- Incredible visuals and audio
- Brutal and kinetic melee combat
- Clever perspective-based puzzles
- Immersive storytelling that could only work in games
- Action takes time to warm up
- Be prepared to discover things for yourself
- Review Price: £24.99
Editor’s Note: Hellblade: Senua’s Sacrifice is now available on the Xbox One family of systems with additional Xbox One X support. We have updated our review to reflect this and taken a look at the One X enhancements.
Hellblade: Senua’s Sacrifice isn’t Ninja Theory’s biggest game, but it might be its best. For years the studio has slogged away at ambitious cinematic action titles, bringing in the likes of Andy Serkis, Alex Garland and Nitin Sawhney to make games that looked and felt like works of art. More focused and concise, Hellblade works on a smaller, more intimate scale, yet combines superb visuals, audio and gameplay into one hugely coherent, powerful experience. Hellblade is damn close to perfect.
It’s both a myth – a Norse-meets-Celtic spin on the hero’s tale – and a psychological character study, following the quest of a young warrior, Senua, to enter hell and reclaim a loved one’s soul. To say that Senua has her demons is putting it mildly. She hears voices, has visions and suffers from psychotic breakdowns; all handled sensitively and intelligently by Ninja Theory with advice from University of Cambridge Professor of Health Neuroscience, Paul Fletcher, and the Wellcome Trust.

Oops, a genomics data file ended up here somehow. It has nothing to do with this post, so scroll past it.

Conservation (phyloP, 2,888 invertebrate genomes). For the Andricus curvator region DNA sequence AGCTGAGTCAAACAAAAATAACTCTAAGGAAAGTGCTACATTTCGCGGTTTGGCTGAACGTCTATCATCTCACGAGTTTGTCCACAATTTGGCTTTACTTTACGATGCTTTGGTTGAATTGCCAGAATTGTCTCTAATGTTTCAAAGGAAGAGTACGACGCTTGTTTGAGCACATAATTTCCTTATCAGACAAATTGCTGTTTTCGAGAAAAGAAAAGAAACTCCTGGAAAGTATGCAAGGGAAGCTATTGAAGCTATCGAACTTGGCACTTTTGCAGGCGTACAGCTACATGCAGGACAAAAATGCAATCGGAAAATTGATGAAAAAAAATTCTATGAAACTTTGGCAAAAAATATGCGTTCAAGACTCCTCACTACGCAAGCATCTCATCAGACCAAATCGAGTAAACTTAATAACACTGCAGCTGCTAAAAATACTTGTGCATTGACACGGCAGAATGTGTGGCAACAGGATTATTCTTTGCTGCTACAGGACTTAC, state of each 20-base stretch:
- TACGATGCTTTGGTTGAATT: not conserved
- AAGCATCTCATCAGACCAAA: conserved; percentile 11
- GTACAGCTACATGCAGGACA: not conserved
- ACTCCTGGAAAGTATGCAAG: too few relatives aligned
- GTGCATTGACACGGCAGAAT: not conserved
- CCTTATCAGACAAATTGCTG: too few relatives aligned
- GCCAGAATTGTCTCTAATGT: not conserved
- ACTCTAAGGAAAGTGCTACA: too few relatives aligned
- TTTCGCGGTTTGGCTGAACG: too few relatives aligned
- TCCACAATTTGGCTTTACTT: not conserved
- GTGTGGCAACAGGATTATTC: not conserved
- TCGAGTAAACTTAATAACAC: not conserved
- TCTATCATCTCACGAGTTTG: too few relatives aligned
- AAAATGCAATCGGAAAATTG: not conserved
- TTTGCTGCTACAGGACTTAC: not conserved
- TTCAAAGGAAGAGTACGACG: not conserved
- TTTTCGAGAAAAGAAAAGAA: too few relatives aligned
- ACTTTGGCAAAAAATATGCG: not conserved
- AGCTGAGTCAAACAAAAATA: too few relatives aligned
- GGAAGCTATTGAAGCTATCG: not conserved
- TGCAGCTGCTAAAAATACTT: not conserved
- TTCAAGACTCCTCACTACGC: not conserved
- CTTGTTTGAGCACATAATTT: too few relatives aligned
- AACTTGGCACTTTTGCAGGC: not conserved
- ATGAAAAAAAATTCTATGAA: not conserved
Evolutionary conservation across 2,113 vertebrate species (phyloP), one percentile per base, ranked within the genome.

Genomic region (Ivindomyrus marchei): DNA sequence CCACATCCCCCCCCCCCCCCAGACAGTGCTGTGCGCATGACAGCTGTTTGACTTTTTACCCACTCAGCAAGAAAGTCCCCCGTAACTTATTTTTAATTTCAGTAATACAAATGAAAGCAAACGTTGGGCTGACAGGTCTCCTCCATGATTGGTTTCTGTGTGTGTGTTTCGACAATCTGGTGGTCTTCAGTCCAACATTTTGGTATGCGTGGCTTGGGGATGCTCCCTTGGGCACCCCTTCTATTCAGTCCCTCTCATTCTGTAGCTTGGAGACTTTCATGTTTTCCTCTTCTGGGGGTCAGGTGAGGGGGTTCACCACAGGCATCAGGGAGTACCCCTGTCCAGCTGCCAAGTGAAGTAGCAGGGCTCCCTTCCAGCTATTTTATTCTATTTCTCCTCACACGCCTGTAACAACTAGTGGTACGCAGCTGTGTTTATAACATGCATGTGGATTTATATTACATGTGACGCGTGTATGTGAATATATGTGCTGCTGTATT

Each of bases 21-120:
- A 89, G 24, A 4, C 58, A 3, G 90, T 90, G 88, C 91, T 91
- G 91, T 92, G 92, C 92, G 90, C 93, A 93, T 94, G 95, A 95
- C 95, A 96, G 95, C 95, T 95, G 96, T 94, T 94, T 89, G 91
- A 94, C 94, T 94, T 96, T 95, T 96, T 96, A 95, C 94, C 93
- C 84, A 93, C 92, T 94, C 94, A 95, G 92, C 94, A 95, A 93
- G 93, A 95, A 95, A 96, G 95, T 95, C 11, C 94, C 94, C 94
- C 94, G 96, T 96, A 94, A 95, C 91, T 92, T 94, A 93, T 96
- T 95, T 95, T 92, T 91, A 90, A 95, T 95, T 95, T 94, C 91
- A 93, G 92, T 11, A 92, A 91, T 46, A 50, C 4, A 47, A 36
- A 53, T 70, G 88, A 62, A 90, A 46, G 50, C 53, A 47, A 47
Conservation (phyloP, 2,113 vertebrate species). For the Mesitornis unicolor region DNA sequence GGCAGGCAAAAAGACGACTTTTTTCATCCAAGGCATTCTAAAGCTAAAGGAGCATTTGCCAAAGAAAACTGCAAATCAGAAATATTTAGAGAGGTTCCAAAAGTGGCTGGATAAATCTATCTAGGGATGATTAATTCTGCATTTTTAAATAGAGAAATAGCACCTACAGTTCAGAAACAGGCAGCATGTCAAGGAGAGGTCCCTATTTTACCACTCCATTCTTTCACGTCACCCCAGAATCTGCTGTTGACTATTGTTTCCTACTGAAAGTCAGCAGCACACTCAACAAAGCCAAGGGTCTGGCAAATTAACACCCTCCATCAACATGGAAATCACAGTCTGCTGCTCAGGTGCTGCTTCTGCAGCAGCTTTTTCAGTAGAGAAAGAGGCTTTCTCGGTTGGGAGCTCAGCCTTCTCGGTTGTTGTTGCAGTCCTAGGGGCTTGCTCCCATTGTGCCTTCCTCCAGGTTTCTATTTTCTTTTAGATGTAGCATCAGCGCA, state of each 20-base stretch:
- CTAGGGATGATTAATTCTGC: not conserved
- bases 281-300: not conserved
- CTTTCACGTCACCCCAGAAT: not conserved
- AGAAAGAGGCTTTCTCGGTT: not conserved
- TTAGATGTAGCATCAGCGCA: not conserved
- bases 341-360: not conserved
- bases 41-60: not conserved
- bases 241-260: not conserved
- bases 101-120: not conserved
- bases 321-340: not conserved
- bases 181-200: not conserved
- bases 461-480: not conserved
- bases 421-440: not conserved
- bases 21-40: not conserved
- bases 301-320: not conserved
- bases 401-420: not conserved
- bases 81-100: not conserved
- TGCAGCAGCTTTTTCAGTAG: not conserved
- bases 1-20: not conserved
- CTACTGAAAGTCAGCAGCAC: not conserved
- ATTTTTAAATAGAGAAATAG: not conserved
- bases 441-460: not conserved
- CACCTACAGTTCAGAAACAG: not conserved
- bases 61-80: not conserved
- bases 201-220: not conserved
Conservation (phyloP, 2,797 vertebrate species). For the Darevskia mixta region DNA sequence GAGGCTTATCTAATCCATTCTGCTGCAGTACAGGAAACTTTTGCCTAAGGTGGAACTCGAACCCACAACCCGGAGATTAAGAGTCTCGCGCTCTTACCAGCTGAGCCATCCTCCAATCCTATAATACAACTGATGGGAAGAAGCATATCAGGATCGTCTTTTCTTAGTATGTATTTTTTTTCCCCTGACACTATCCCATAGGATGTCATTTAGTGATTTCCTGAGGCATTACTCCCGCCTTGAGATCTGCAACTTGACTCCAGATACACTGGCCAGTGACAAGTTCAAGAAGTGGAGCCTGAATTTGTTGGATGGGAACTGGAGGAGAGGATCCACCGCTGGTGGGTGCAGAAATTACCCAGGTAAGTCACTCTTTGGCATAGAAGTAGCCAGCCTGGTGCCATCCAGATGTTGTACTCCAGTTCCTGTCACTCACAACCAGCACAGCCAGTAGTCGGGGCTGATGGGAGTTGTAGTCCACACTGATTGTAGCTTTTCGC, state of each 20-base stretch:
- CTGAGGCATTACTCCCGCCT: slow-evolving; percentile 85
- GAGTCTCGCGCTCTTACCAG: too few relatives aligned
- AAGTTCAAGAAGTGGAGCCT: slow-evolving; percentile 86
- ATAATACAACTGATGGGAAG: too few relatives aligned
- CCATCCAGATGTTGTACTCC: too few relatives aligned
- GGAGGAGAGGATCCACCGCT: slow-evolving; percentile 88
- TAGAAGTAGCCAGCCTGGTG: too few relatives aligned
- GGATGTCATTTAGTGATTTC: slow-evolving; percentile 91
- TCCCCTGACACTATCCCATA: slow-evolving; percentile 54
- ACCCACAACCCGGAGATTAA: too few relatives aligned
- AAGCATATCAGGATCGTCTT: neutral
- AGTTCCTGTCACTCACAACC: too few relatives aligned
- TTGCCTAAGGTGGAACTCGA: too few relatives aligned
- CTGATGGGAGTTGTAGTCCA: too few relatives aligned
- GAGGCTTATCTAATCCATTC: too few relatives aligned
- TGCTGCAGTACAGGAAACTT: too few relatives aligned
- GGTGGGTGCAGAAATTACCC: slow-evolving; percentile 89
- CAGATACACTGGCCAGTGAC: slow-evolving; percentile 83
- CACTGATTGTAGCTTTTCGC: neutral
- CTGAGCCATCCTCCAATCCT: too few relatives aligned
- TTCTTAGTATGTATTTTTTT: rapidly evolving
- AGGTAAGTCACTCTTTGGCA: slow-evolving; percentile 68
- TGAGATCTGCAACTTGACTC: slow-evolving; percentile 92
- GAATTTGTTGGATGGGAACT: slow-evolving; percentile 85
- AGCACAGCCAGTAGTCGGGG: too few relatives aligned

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The game doesn’t shy away from Senua’s illness, instead putting it front and centre of the whole experience. As you play, you’ll hear Senua’s voices, constantly commenting, warning, panicking, advising. Perspective, distortion, heightened senses, fear and ways of seeing things are all integral to what you need to do. And while Senua’s quest is, on one level, a physical journey through trials, perils, fearsome foes and terrifying ideals, it’s also on another level an inner journey. Only by wrestling with her demons and trusting in herself and in others can Senua hope to survive.
In terms of visual and audio design it’s an amazing effort. There’s something of The Revenant in Hellblade’s style, the camera haunting Senua from a close third-person perspective, the sounds she’s hearing, the game switching with a Focus button to give us the world from something closer to Senua’s direct point of view. It makes the experience incredibly visceral and close to unbearable at times.